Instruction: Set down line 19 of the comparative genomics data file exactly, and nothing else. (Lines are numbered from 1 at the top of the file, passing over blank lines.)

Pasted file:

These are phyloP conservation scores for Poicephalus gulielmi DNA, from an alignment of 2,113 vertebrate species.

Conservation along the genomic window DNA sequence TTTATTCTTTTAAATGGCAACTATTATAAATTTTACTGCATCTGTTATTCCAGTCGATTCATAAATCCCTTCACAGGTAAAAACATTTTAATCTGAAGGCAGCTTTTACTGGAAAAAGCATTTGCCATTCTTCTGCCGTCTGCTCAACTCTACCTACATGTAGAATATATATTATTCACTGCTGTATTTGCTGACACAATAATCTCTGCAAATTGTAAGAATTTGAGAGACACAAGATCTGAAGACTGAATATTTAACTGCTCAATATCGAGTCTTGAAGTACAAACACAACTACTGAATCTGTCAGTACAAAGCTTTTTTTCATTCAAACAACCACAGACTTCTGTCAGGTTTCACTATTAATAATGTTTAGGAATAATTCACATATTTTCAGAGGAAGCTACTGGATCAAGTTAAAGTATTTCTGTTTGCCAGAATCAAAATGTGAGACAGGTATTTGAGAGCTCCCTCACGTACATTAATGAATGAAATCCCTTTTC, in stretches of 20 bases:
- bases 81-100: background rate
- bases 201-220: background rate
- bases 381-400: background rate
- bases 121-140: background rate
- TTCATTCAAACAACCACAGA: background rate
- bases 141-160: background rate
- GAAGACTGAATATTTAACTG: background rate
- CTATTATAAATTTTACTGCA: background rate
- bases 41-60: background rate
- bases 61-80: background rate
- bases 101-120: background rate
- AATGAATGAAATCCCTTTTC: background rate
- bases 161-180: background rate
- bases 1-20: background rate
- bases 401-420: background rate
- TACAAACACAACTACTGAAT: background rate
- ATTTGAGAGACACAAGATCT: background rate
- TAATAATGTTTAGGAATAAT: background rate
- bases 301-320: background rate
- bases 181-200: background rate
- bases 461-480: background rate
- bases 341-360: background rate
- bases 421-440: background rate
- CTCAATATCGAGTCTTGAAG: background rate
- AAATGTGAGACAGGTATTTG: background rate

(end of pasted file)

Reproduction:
- ATTTGAGAGACACAAGATCT: background rate